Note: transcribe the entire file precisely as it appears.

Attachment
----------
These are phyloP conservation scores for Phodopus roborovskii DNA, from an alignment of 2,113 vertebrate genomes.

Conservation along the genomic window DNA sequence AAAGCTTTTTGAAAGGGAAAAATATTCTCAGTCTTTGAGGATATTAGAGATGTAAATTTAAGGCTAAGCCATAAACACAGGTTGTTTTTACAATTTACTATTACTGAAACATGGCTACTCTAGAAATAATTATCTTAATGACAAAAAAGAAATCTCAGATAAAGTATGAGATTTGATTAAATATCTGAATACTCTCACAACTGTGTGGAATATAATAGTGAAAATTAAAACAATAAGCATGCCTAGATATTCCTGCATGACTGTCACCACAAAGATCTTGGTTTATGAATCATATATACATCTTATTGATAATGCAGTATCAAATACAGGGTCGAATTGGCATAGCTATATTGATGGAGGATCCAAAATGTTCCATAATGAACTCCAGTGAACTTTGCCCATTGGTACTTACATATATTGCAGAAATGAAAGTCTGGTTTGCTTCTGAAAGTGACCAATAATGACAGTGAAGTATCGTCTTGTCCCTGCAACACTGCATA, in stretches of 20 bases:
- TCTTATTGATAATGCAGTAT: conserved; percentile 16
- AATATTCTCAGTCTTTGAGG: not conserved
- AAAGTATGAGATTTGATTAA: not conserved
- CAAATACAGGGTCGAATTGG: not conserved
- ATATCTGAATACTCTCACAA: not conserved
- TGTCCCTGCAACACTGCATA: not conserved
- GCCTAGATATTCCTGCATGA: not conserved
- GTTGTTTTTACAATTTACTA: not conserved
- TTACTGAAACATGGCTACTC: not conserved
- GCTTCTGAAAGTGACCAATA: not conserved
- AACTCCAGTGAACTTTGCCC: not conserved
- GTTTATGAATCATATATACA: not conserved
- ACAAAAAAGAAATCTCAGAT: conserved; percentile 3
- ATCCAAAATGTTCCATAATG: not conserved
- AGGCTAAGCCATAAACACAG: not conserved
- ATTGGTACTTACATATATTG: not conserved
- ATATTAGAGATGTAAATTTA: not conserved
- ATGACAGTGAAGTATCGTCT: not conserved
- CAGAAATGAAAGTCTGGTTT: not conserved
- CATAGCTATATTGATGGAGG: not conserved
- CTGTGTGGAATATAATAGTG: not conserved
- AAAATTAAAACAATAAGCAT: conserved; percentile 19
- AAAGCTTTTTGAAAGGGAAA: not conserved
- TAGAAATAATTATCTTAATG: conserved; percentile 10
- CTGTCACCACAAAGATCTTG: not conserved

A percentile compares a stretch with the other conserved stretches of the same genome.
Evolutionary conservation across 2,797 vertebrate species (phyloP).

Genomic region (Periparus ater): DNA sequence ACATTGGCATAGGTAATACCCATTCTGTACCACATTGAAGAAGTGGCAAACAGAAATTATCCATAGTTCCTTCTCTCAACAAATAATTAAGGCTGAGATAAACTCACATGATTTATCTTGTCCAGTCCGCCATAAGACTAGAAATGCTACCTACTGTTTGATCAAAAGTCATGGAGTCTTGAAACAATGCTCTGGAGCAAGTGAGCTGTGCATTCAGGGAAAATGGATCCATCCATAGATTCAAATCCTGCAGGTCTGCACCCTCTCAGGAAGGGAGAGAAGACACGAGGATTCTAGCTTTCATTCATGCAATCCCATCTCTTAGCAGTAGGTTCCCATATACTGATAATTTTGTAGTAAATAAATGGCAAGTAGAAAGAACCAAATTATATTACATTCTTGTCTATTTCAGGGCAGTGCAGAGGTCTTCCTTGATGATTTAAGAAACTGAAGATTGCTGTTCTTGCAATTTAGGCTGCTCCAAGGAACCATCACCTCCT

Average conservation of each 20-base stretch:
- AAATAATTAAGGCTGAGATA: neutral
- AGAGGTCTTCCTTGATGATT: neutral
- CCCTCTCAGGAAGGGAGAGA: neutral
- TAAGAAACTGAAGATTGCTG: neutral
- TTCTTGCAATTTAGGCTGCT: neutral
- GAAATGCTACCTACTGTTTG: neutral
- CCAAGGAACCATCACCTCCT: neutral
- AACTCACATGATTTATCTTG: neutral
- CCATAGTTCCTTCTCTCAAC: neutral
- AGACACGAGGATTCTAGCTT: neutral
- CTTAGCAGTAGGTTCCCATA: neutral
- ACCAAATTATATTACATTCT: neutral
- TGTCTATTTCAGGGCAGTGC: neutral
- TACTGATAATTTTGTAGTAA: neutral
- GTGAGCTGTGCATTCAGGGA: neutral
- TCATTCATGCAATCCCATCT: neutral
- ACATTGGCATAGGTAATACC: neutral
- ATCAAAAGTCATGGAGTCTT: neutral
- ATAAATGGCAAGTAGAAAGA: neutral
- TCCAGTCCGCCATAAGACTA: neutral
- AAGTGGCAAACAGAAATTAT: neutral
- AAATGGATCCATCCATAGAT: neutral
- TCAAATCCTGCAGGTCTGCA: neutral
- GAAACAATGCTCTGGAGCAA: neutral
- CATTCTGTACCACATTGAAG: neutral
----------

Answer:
These are phyloP conservation scores for Phodopus roborovskii DNA, from an alignment of 2,113 vertebrate genomes.

Conservation along the genomic window DNA sequence AAAGCTTTTTGAAAGGGAAAAATATTCTCAGTCTTTGAGGATATTAGAGATGTAAATTTAAGGCTAAGCCATAAACACAGGTTGTTTTTACAATTTACTATTACTGAAACATGGCTACTCTAGAAATAATTATCTTAATGACAAAAAAGAAATCTCAGATAAAGTATGAGATTTGATTAAATATCTGAATACTCTCACAACTGTGTGGAATATAATAGTGAAAATTAAAACAATAAGCATGCCTAGATATTCCTGCATGACTGTCACCACAAAGATCTTGGTTTATGAATCATATATACATCTTATTGATAATGCAGTATCAAATACAGGGTCGAATTGGCATAGCTATATTGATGGAGGATCCAAAATGTTCCATAATGAACTCCAGTGAACTTTGCCCATTGGTACTTACATATATTGCAGAAATGAAAGTCTGGTTTGCTTCTGAAAGTGACCAATAATGACAGTGAAGTATCGTCTTGTCCCTGCAACACTGCATA, in stretches of 20 bases:
- TCTTATTGATAATGCAGTAT: conserved; percentile 16
- AATATTCTCAGTCTTTGAGG: not conserved
- AAAGTATGAGATTTGATTAA: not conserved
- CAAATACAGGGTCGAATTGG: not conserved
- ATATCTGAATACTCTCACAA: not conserved
- TGTCCCTGCAACACTGCATA: not conserved
- GCCTAGATATTCCTGCATGA: not conserved
- GTTGTTTTTACAATTTACTA: not conserved
- TTACTGAAACATGGCTACTC: not conserved
- GCTTCTGAAAGTGACCAATA: not conserved
- AACTCCAGTGAACTTTGCCC: not conserved
- GTTTATGAATCATATATACA: not conserved
- ACAAAAAAGAAATCTCAGAT: conserved; percentile 3
- ATCCAAAATGTTCCATAATG: not conserved
- AGGCTAAGCCATAAACACAG: not conserved
- ATTGGTACTTACATATATTG: not conserved
- ATATTAGAGATGTAAATTTA: not conserved
- ATGACAGTGAAGTATCGTCT: not conserved
- CAGAAATGAAAGTCTGGTTT: not conserved
- CATAGCTATATTGATGGAGG: not conserved
- CTGTGTGGAATATAATAGTG: not conserved
- AAAATTAAAACAATAAGCAT: conserved; percentile 19
- AAAGCTTTTTGAAAGGGAAA: not conserved
- TAGAAATAATTATCTTAATG: conserved; percentile 10
- CTGTCACCACAAAGATCTTG: not conserved

A percentile compares a stretch with the other conserved stretches of the same genome.
Evolutionary conservation across 2,797 vertebrate species (phyloP).

Genomic region (Periparus ater): DNA sequence ACATTGGCATAGGTAATACCCATTCTGTACCACATTGAAGAAGTGGCAAACAGAAATTATCCATAGTTCCTTCTCTCAACAAATAATTAAGGCTGAGATAAACTCACATGATTTATCTTGTCCAGTCCGCCATAAGACTAGAAATGCTACCTACTGTTTGATCAAAAGTCATGGAGTCTTGAAACAATGCTCTGGAGCAAGTGAGCTGTGCATTCAGGGAAAATGGATCCATCCATAGATTCAAATCCTGCAGGTCTGCACCCTCTCAGGAAGGGAGAGAAGACACGAGGATTCTAGCTTTCATTCATGCAATCCCATCTCTTAGCAGTAGGTTCCCATATACTGATAATTTTGTAGTAAATAAATGGCAAGTAGAAAGAACCAAATTATATTACATTCTTGTCTATTTCAGGGCAGTGCAGAGGTCTTCCTTGATGATTTAAGAAACTGAAGATTGCTGTTCTTGCAATTTAGGCTGCTCCAAGGAACCATCACCTCCT

Average conservation of each 20-base stretch:
- AAATAATTAAGGCTGAGATA: neutral
- AGAGGTCTTCCTTGATGATT: neutral
- CCCTCTCAGGAAGGGAGAGA: neutral
- TAAGAAACTGAAGATTGCTG: neutral
- TTCTTGCAATTTAGGCTGCT: neutral
- GAAATGCTACCTACTGTTTG: neutral
- CCAAGGAACCATCACCTCCT: neutral
- AACTCACATGATTTATCTTG: neutral
- CCATAGTTCCTTCTCTCAAC: neutral
- AGACACGAGGATTCTAGCTT: neutral
- CTTAGCAGTAGGTTCCCATA: neutral
- ACCAAATTATATTACATTCT: neutral
- TGTCTATTTCAGGGCAGTGC: neutral
- TACTGATAATTTTGTAGTAA: neutral
- GTGAGCTGTGCATTCAGGGA: neutral
- TCATTCATGCAATCCCATCT: neutral
- ACATTGGCATAGGTAATACC: neutral
- ATCAAAAGTCATGGAGTCTT: neutral
- ATAAATGGCAAGTAGAAAGA: neutral
- TCCAGTCCGCCATAAGACTA: neutral
- AAGTGGCAAACAGAAATTAT: neutral
- AAATGGATCCATCCATAGAT: neutral
- TCAAATCCTGCAGGTCTGCA: neutral
- GAAACAATGCTCTGGAGCAA: neutral
- CATTCTGTACCACATTGAAG: neutral